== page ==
*This event is occurring as a live webinar. Registrants will be emailed a link to access the program.*
This program will look at citywide issues we believe will be relevant to the 2021 local elections in NYC.
The next 12 months may be some of the most momentous in New York City’s history, with a confluence of events—including the ongoing coronavirus pandemic and an election with the potential to reshape the political landscape— creating major opportunities for change. The November 2021 election will lead to an unprecedented amount of turnover in city government: in addition to the mayor, 40 elected officials will reach term limits, including four borough presidents and 34 City Council members. The number of open positions creates a singular opportunity for change in the five boroughs, and incoming civic leaders will have the potential to remake the political landscape.
In response to this unique moment, AIA New York has partnered with MIT’s Civic Data Design Lab to undertake a web project titled Visualize NYC 2021, which will explore issues in our city that we believe will be central in the 2021 local elections.
This program, featuring Purnima Kapur and Nicholas de Monchaux, is presented with the first phase of Visualize NYC 2021, a website that invites you to share your vision for New York City in response to prompts from experts in the built environment.
Amongst other built environment issues Kapur and de Monchaux will discuss Kapur’s prompt:
“The pandemic and social and racial unrest amplified the importance of the public realm in New York. We can apply these lesson to our future city by____”
To respond to this prompt and others please visit VisualizeNYC.net.
Purnima Kapur, Planning Consultant; Urbanist
Nicholas de Monchaux, Professor, Head of Architecture, MIT
Purnima Kapur has over 25 years of experience in City building. She is also an Adjunct Professor at Columbia University’s Graduate School of Planning and Architecture. Ms. Kapur serves as a Director on the Board of Trustees of the Hudson River Park Trust and the Skyscraper Museum, and on the Board of Advisors of Columbia University’s Center for Buildings Infrastructure and Public Space. She is the former Executive Director of the New York City Department of City Planning (DCP), where she oversaw the agency’s five Borough Offices as well as the Central Planning divisions. Ms. Kapur is one of the key architects of New York City’s groundbreaking Mandatory Inclusionary Housing regulation. Under her leadership, the City adopted five Integrated Neighborhood Plans in four boroughs, as well as an innovative plan for the redevelopment of Greater East Midtown. Ms. Kapur has been a key player in the redevelopment and transformation of Brooklyn over the past two decades. Under Mayor Bloomberg, she served as Director of DCP’s Brooklyn Borough Office from 2006-2014. She led high-priority and transformative projects, including the development of Greenpoint-Williamsburg waterfront, Downtown Brooklyn and Coney Island. In her role as Director of DCP’s Bronx Office from 2001-2006, she led the largest rezoning agenda in the borough’s history touching almost every neighborhood in the borough, from Yankee Stadium and Port Morris and Riverdale. Ms. Kapur is trained as an architect and a city planner, with dual Masters degrees from the Massachusetts Institute of Technology.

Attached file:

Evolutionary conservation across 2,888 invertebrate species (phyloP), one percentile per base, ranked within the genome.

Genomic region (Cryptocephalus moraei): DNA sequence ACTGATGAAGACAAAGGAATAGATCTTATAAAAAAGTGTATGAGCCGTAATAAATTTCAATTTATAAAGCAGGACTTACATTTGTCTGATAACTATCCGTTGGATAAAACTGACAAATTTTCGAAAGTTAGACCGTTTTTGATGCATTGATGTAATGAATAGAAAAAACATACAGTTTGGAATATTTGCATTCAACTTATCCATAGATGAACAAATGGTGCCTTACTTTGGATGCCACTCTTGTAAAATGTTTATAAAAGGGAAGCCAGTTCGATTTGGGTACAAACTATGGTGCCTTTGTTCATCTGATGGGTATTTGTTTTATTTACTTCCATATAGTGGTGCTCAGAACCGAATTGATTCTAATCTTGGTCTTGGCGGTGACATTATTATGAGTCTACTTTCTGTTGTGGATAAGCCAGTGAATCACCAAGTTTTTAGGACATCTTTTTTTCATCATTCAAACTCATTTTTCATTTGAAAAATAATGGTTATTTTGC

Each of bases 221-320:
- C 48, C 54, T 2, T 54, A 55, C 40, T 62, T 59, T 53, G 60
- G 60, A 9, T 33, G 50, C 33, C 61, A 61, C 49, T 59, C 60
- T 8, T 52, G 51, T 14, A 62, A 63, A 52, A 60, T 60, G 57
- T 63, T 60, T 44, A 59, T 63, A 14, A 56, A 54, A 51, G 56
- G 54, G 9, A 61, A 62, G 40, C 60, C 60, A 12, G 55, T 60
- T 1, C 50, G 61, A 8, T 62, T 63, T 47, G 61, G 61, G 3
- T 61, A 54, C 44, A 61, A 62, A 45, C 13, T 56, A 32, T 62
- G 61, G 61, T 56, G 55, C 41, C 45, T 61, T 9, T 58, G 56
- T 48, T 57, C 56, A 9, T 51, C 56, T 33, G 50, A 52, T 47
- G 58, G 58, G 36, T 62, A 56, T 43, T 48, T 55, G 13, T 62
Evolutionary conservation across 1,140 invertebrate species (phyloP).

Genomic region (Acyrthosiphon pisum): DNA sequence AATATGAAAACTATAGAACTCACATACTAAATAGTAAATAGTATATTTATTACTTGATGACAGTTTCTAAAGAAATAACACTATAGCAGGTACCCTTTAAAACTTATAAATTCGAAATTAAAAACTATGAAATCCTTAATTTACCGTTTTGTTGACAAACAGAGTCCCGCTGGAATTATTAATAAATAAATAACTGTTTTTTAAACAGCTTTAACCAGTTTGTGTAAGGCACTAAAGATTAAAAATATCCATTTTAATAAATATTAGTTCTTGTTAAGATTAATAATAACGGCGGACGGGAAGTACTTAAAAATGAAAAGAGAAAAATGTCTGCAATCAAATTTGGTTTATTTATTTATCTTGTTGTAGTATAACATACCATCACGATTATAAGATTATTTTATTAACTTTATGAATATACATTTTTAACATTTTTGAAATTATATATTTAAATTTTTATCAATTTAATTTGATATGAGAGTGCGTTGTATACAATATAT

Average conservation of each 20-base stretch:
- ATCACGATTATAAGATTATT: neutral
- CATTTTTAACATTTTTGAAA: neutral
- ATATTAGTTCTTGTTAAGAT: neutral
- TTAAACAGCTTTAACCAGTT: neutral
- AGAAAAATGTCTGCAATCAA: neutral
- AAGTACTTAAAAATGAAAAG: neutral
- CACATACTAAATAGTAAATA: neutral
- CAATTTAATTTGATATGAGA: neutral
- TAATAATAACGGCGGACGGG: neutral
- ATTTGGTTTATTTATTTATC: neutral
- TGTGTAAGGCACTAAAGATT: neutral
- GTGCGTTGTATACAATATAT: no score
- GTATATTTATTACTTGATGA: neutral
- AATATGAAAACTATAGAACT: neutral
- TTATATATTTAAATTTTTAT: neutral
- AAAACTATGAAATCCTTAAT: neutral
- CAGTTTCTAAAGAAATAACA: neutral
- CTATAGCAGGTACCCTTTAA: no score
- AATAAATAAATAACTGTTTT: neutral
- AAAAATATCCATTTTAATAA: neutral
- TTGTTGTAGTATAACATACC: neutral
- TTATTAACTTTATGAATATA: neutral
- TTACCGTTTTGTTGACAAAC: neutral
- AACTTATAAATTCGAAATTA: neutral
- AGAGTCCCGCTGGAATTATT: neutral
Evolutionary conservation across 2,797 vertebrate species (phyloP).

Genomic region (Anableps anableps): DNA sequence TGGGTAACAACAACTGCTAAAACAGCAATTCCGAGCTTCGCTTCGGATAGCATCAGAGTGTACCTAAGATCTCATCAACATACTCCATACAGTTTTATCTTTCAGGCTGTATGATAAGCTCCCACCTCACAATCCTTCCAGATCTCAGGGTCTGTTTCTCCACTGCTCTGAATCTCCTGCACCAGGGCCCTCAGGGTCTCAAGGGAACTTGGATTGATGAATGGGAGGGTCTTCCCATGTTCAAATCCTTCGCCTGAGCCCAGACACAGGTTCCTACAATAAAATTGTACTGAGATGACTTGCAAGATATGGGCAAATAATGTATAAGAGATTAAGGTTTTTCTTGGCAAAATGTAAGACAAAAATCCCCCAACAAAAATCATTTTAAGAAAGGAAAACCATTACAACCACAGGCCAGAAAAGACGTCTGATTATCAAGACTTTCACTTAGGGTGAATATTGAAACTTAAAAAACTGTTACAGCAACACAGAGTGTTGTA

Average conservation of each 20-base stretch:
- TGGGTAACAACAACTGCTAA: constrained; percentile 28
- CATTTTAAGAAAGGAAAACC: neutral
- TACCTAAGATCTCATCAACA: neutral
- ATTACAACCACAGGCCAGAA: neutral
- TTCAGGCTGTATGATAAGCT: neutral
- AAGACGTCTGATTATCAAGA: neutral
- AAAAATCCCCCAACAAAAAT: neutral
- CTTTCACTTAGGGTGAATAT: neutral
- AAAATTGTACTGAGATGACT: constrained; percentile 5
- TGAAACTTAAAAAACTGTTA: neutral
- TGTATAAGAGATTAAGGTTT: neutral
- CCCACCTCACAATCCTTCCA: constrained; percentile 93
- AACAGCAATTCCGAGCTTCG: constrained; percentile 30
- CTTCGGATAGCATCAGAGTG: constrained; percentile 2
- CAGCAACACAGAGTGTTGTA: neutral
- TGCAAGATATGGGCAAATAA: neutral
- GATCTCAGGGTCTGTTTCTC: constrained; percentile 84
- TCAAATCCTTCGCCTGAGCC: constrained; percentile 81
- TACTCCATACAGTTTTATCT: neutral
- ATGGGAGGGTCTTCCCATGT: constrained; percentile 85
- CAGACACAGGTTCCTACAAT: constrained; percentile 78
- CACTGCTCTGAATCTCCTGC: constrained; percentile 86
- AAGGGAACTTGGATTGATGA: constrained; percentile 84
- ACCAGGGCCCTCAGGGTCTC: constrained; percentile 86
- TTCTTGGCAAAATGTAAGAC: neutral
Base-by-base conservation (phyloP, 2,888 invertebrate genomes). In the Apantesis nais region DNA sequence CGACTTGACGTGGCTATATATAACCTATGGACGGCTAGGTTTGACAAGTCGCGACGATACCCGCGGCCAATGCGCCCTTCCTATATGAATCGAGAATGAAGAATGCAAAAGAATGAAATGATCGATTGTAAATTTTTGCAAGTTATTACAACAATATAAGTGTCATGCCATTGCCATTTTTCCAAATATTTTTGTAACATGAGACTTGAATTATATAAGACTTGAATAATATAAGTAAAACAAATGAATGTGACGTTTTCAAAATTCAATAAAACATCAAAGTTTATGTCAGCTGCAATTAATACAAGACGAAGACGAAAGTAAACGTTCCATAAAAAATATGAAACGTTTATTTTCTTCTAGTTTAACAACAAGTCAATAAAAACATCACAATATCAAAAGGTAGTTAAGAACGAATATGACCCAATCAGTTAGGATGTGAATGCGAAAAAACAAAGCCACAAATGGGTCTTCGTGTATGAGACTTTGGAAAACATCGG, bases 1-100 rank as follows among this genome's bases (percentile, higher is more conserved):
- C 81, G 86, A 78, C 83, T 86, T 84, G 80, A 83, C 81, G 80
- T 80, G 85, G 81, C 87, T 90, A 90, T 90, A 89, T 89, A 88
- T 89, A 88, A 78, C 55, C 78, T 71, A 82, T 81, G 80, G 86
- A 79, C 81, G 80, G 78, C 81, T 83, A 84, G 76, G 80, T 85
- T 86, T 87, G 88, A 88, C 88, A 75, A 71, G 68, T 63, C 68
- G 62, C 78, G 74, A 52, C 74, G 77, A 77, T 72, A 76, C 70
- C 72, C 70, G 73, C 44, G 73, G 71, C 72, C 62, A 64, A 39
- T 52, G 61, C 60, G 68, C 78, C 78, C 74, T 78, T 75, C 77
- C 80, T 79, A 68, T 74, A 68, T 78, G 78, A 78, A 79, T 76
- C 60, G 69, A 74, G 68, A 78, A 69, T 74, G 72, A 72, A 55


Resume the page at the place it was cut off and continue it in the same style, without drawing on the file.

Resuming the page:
Nicholas de Monchaux is Professor and Head of Architecture at MIT. He is a partner in the architecture practice modem, and a founder of the design technology company Local Software. Until 2020 he was Professor of Architecture and Urban Design, and Craigslist Distinguished Chair in New Media at UC Berkeley, where he also served as Director of the Berkeley Center for New Media. De Monchaux is the author of Spacesuit: Fashioning Apollo (MIT Press, 2011), an architectural and urban history of the Apollo Spacesuit, winner of the Eugene Emme award from the American Astronautical Society and shortlisted for the Art Book Prize, as well as Local Code: 3,659 Proposals about Data, Design, and the Nature of Cities (Princeton Architectural Press, 2016). His design work has been exhibited widely, including at the Biennial of the Americas, the Venice Architecture Biennale, The Lisbon Architecture Triennial, SFMOMA, the Yerba Buena Center for the Arts, the Storefront for Art and Architecture and the Museum of Contemporary Art in Chicago. His work has been supported by the MacDowell Colony, the Santa Fe Institute, the Smithsonian Institution, the Hellman Fund, and the Bakar Spark Fund. He is a Fellow of the American Academy in Rome.
AIANY and Center for Architecture